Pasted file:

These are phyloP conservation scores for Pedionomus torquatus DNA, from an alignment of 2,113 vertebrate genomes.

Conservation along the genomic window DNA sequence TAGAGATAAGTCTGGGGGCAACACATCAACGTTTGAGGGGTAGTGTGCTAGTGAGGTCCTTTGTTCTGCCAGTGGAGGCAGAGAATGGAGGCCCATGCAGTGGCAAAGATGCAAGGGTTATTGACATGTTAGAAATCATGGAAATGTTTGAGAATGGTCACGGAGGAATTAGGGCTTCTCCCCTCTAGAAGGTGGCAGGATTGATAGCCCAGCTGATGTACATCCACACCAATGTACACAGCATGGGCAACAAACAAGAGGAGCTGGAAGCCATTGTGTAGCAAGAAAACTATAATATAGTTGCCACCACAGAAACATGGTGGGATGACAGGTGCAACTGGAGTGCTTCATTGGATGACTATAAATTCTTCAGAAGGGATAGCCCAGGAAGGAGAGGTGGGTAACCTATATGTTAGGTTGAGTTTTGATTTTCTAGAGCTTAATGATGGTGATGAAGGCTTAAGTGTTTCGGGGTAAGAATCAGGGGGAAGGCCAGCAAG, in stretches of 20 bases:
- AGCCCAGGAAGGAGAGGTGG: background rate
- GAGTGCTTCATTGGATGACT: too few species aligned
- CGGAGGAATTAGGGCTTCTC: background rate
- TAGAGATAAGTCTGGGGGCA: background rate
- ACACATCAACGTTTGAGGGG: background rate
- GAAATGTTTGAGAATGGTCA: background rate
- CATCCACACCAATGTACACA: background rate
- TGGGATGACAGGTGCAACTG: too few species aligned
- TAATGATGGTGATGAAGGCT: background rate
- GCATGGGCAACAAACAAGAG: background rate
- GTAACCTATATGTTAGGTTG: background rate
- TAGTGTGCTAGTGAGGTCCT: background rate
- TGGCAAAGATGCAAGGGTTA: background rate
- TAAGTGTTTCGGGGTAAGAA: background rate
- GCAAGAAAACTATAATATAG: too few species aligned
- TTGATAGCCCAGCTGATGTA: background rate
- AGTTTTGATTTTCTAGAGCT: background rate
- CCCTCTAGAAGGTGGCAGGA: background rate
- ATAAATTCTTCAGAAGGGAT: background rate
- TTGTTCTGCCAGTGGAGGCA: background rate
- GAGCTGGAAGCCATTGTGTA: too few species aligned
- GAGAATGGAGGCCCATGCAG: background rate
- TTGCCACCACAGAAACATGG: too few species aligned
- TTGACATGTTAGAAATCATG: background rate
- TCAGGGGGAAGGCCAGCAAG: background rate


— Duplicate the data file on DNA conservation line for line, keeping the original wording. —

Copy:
These are phyloP conservation scores for Pedionomus torquatus DNA, from an alignment of 2,113 vertebrate genomes.

Conservation along the genomic window DNA sequence TAGAGATAAGTCTGGGGGCAACACATCAACGTTTGAGGGGTAGTGTGCTAGTGAGGTCCTTTGTTCTGCCAGTGGAGGCAGAGAATGGAGGCCCATGCAGTGGCAAAGATGCAAGGGTTATTGACATGTTAGAAATCATGGAAATGTTTGAGAATGGTCACGGAGGAATTAGGGCTTCTCCCCTCTAGAAGGTGGCAGGATTGATAGCCCAGCTGATGTACATCCACACCAATGTACACAGCATGGGCAACAAACAAGAGGAGCTGGAAGCCATTGTGTAGCAAGAAAACTATAATATAGTTGCCACCACAGAAACATGGTGGGATGACAGGTGCAACTGGAGTGCTTCATTGGATGACTATAAATTCTTCAGAAGGGATAGCCCAGGAAGGAGAGGTGGGTAACCTATATGTTAGGTTGAGTTTTGATTTTCTAGAGCTTAATGATGGTGATGAAGGCTTAAGTGTTTCGGGGTAAGAATCAGGGGGAAGGCCAGCAAG, in stretches of 20 bases:
- AGCCCAGGAAGGAGAGGTGG: background rate
- GAGTGCTTCATTGGATGACT: too few species aligned
- CGGAGGAATTAGGGCTTCTC: background rate
- TAGAGATAAGTCTGGGGGCA: background rate
- ACACATCAACGTTTGAGGGG: background rate
- GAAATGTTTGAGAATGGTCA: background rate
- CATCCACACCAATGTACACA: background rate
- TGGGATGACAGGTGCAACTG: too few species aligned
- TAATGATGGTGATGAAGGCT: background rate
- GCATGGGCAACAAACAAGAG: background rate
- GTAACCTATATGTTAGGTTG: background rate
- TAGTGTGCTAGTGAGGTCCT: background rate
- TGGCAAAGATGCAAGGGTTA: background rate
- TAAGTGTTTCGGGGTAAGAA: background rate
- GCAAGAAAACTATAATATAG: too few species aligned
- TTGATAGCCCAGCTGATGTA: background rate
- AGTTTTGATTTTCTAGAGCT: background rate
- CCCTCTAGAAGGTGGCAGGA: background rate
- ATAAATTCTTCAGAAGGGAT: background rate
- TTGTTCTGCCAGTGGAGGCA: background rate
- GAGCTGGAAGCCATTGTGTA: too few species aligned
- GAGAATGGAGGCCCATGCAG: background rate
- TTGCCACCACAGAAACATGG: too few species aligned
- TTGACATGTTAGAAATCATG: background rate
- TCAGGGGGAAGGCCAGCAAG: background rate